2. All this points to one thing, the current gen consoles ie the Xbox One and PS4 will have to be refreshed a lot sooner than 8 years as they were last time. With SOC improvements happening at this rate, a SOC based Android game console would be more powerful than a PS4 in < 5 years.

    1. more like in 2-3 years becse tablet/phone chips are getting almost 3-5 times more powerful each year

  3. Just to clarify for the reader, it’s 188 GPU/CUDA cores on a quad core chip. The reason NVIDIA didn’t go into detail about the quad core is that they have plenty of power as a quad core to match with their 188 gpu cores. While they are obsessed with the whole core marketing thing for GPU cores, they don’t really need to focus on their CPU cores. People get hung up on CPU cores and there is no need at this point. Bottom line, quad core is fine, octacore is excessive and we clearly aren’t ready for sexdecuple ARM cpu cores.

    1. that 192 is not including ARM cores. so the gpu cores is exactly 192; it is geforce gpu with 1 SMX. the cpu portion still the same as previous tegra cpu 4+1. but it is interesting that the denver based K1 does not have low companion core

      1. Denver based K1 is dual-core, so no companion core…perhaps when process tech goes to 20nm or 16FF, then 4+1 may come back.

    2. Well, in defense of ARM SoCs with more CPU cores, there are markets other than phones and tablets. There’s the whole micro server market that Intel and ARM vendors are fighting for which benefits from more cores. The embedded market also often uses ARM SoCs as well and many of their applications do benefit from more cores.

  4. I hear NVIDIA has added ARM to their universal proprietary GPU Linux drivers for their once x86 only targeted GPUs. At least with using the same GPU architecture as their PC GPUs, there may be a higher chance of long term GPU driver support. Although they’ll be proprietary drivers. This is the main reason I’m interested in this chip. I don’t really play games on the PC nor phone.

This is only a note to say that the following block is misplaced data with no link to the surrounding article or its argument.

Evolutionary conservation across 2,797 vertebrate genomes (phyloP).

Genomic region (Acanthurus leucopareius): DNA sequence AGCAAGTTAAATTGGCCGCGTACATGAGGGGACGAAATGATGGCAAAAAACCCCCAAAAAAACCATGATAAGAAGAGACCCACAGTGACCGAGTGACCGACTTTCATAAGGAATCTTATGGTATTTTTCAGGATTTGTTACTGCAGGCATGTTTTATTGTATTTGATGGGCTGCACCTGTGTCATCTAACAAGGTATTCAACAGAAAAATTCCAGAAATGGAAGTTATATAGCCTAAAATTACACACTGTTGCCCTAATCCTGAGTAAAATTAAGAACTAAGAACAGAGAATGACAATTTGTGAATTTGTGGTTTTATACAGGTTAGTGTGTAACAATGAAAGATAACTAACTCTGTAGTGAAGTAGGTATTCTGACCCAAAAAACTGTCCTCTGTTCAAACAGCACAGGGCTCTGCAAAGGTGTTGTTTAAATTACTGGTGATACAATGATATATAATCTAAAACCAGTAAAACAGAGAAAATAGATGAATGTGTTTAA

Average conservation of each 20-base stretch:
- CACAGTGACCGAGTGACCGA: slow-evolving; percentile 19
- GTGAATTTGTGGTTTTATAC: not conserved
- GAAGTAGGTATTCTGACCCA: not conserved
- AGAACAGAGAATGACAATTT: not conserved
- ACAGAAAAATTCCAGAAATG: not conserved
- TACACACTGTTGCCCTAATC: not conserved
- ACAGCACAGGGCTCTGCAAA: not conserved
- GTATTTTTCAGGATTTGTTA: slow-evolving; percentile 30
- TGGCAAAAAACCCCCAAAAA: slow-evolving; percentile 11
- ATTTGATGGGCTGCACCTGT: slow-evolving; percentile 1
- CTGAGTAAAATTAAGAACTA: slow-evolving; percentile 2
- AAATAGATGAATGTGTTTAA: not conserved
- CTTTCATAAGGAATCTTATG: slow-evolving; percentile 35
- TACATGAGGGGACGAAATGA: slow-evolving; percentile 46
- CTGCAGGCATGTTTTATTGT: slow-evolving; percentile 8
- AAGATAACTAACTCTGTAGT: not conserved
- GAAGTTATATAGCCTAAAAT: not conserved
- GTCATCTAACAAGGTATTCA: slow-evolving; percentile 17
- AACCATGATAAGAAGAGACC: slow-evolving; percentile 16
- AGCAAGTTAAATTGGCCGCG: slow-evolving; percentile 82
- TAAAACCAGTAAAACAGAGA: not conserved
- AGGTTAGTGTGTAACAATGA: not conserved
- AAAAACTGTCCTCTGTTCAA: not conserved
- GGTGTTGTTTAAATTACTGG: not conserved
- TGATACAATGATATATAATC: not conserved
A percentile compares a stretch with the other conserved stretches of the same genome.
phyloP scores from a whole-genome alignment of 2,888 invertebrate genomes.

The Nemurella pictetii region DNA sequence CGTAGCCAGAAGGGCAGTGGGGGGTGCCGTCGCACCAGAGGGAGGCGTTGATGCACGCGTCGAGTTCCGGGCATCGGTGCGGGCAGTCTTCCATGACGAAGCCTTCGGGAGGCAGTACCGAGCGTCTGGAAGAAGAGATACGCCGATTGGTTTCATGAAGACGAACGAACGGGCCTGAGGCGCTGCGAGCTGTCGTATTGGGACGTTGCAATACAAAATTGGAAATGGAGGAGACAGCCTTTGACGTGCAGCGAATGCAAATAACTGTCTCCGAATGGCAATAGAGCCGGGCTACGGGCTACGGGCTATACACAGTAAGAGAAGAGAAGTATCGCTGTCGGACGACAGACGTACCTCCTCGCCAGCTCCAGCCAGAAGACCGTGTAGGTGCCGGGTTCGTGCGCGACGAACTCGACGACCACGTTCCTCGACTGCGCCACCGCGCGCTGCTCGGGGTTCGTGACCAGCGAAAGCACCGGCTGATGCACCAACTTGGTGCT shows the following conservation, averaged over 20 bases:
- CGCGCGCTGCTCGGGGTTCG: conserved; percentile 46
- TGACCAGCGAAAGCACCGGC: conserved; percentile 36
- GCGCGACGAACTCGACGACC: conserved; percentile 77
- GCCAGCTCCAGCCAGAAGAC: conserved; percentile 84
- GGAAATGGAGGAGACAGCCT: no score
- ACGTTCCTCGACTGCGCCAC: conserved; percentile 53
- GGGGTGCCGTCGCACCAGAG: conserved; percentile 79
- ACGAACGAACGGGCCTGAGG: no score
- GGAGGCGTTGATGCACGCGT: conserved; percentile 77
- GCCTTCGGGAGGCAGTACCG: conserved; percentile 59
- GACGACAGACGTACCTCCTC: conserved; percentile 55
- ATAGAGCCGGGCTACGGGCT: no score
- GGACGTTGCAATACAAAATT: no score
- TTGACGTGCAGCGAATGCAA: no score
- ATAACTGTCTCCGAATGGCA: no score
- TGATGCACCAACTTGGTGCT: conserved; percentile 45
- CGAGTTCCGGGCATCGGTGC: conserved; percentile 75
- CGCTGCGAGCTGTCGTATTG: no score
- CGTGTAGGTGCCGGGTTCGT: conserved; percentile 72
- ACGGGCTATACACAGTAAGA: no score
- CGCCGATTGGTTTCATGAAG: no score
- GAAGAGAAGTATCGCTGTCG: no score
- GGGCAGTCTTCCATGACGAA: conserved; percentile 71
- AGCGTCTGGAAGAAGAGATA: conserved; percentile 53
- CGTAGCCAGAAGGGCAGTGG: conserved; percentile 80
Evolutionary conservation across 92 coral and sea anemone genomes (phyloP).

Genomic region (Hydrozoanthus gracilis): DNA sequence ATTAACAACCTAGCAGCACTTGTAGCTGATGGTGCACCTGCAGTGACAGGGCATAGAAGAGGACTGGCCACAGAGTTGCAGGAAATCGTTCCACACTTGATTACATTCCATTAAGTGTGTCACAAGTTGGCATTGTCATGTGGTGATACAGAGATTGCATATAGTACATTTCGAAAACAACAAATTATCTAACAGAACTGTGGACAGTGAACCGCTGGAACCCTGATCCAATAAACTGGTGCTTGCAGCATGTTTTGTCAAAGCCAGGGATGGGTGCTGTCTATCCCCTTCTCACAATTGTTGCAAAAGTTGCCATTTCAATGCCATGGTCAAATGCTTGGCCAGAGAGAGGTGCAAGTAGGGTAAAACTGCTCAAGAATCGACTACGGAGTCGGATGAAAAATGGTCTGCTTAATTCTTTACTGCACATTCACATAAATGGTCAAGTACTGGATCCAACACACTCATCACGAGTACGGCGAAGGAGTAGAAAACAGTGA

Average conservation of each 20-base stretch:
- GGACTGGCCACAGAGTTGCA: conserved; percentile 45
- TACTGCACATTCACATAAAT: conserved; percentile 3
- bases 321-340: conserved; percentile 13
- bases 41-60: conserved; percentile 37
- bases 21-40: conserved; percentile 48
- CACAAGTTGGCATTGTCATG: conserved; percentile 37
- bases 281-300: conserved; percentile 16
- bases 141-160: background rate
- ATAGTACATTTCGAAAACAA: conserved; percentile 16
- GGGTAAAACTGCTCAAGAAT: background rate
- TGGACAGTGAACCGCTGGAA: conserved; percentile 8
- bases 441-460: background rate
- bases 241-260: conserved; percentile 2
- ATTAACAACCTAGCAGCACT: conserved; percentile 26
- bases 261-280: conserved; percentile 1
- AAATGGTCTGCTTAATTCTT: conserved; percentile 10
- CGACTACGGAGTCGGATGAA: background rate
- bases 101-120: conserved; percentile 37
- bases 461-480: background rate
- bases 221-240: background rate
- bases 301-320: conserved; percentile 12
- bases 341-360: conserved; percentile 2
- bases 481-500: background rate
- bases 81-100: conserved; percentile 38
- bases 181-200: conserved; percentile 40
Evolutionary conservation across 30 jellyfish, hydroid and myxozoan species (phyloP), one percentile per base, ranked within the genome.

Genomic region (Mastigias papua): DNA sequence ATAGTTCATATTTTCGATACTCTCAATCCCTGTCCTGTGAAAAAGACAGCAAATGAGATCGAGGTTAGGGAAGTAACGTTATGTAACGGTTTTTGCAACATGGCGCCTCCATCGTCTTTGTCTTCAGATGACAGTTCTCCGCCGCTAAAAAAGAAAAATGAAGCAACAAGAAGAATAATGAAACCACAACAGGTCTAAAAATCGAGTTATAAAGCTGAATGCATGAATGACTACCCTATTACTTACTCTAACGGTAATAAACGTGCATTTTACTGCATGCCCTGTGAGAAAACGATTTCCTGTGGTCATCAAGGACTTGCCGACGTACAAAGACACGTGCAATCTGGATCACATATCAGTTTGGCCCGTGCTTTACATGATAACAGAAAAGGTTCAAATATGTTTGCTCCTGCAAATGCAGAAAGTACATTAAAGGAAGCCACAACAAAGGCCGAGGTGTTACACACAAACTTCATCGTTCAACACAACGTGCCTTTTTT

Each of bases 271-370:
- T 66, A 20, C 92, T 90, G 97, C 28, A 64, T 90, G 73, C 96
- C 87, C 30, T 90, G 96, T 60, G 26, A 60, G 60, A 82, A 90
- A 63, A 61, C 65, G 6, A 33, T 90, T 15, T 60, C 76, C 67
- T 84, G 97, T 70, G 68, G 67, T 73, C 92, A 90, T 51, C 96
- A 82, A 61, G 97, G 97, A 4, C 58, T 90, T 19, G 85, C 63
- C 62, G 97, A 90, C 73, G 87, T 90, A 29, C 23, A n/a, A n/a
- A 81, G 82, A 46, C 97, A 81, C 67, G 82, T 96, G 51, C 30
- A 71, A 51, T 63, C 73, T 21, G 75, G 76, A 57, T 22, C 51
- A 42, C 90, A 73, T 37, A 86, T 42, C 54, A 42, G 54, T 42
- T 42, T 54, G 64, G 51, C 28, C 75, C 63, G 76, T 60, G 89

Of course, there are other closed drivers that may not get updated to support new Linux kernels when it comes to anything ARM related. So long term driver and OS updates may still be a long ways away.

  5. So how much is all this capability going to cost?

    Now that the hardware is here, when will Android be
    updated so that it can take advantage of this power?
    We’ll need a parallel processing cluster supporting OS.

    Given that mobile devices have such limited screen real
    estate, I don’t know how many simultaneous onscreen
    windows make sense here. (Like the NSA’s actions,
    just because the technology allows you to do it doesn’t
    mean it should be done.)

    1. Even on desktops, GPGPU processing is mostly used for commercial and scientific purposes. I doubt such tasks will be done on Android. Maybe embedded ARM boards for non-consumer use running Linux are more likely to make use of GPGPU processing.

      I think the the 100+ GPU cores will mostly be used for games when it comes to Android. However, who knows, maybe some scientists out there will make some CUDA based software to do some of their processing on Android.